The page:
The Scientific Research of Barry Tomlinson
Richards, J.H. , Troxler, T. G. , Lee, David .
Responses of Nymphaea odorata, Nymphoides aquatica, and Eleocharis elongata to water depth and dry down.
Early in his career, P. Barry Tomlinson was a researcher at Fairchild Tropical Garden in Miami, FL, where he wrote The Biology of Trees Native to Tropical Florida. Many of the trees he described are part of the historic ridge/slough/tree island landscape of the Florida Everglades. This wetland landscape is threatened by human activity that has altered the ecosystemís hydrology. Restoring the Everglades requires knowing speciesí hydrologic requirements in order to set restoration goals. In a two year mesocosm experiment on the response of three slough species (Nymphaea odorata, Nymphoides aquatica and Eleocharis elongata) to water depth (15 to 75 cm above shoot apices) and dry down, we found that these species showed differing morphological responses to both variables. N. odorata grew best in deeper water, producing fewer large leaves and investing relatively more biomass in leaves and roots; in shallow water it produced more small leaves and invested relatively more in rhizomes. This species produced miniaturized leaves in response to drydown and had reduced rhizome biomass compared to controls 4 months after water levels were raised. N. aquatica was less tolerant of deeper water but was similarly intolerant of drydown. This species had very different patterns of biomass allocation than N. odorata, investing more in roots and photosynthetic parts than in rhizomes. The emergent E. elongata had very different responses to water depth than the floating-leaved species. In deeper water this species could produce submerged photosynthetic shoots, at times in abundance, until shoots reached the surface, when these plants began to produce emergent photosynthetic shoots. E. elongata increased biomass and shoot production in shallower water, and increased this productivity even more with drydown. Thus, these three species have very different responses to both water depth and dry down. Maintaining all three in Everglades sloughs will require increasing water depths and duration, to support N. odorata, but also allowing for hydrological and/or topographic fluctuations to accommodate the other species.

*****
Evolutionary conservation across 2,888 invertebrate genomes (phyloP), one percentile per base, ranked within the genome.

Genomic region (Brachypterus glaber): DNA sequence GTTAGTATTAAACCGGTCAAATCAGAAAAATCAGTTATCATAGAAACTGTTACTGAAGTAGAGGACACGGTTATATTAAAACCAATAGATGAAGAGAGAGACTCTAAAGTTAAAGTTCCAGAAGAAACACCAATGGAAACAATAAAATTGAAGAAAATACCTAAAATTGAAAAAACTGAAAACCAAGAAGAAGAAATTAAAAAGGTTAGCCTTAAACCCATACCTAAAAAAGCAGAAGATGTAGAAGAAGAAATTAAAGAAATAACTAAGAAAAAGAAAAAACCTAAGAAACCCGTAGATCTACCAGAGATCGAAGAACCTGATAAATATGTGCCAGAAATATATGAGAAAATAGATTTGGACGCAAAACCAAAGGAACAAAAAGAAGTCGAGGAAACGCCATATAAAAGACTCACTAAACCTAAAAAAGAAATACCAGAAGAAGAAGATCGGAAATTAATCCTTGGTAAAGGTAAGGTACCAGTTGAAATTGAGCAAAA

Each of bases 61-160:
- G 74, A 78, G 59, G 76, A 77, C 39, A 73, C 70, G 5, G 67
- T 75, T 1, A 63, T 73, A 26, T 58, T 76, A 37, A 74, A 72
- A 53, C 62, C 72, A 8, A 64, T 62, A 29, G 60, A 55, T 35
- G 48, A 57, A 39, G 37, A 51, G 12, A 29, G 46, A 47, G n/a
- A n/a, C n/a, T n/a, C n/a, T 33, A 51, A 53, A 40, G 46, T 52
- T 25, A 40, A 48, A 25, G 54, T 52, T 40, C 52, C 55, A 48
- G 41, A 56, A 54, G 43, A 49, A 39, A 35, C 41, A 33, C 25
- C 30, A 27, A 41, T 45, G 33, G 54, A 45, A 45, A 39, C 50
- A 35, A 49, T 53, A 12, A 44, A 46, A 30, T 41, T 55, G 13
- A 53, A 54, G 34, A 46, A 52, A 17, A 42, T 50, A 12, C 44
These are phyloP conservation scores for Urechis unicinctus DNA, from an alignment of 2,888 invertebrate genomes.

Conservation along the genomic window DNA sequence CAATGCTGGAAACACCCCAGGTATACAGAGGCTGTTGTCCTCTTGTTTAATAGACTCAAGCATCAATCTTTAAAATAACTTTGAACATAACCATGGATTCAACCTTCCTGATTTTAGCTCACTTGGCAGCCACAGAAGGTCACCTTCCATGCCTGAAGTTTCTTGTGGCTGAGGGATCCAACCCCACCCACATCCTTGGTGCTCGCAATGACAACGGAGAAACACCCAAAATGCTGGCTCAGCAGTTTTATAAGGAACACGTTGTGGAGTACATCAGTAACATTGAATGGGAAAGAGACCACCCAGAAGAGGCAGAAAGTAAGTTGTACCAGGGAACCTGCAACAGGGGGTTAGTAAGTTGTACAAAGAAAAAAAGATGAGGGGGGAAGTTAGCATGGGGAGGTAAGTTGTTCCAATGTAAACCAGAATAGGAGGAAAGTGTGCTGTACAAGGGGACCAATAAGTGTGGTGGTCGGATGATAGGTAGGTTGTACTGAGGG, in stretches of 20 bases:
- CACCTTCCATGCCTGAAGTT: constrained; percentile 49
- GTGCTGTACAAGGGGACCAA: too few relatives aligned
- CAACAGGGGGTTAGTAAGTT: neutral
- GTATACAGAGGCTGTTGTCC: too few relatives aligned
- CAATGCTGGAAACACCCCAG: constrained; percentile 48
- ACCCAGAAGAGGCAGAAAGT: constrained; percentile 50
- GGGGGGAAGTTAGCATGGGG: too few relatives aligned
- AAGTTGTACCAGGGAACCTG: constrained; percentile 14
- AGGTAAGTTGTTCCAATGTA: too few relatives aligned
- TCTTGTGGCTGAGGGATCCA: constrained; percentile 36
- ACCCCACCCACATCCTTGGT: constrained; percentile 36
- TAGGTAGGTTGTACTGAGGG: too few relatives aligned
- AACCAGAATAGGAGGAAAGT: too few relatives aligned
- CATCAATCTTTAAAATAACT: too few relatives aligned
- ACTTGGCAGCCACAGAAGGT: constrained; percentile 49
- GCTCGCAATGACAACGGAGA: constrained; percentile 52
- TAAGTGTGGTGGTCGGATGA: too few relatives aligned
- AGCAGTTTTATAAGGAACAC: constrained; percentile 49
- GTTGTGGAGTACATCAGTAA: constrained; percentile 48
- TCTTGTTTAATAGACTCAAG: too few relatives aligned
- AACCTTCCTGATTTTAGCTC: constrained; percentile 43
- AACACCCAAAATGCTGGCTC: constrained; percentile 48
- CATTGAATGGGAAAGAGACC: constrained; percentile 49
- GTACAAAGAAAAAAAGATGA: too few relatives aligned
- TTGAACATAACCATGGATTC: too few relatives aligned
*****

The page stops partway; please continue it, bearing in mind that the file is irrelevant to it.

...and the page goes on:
This research was funded by Everglades National Park to answer questions about whether restoration plans would provide the conditions needed to restore the deeper water slough habitats in the Park. The results of this research have provided needed information to help set hydrologic targets that will be used to evaluate the success of Everglades restoration and are already being used to define slough performance measures in restoration.
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1 - Florida International University, Dept. of Biological Sciences, 11200 SW 8th St., Miami, FL, 33199, USA
Presentation Type: Symposium or Colloquium Presentation
Location: 552A/Convention Center
Date: Wednesday, August 4th, 2010
Time: 4:45 PM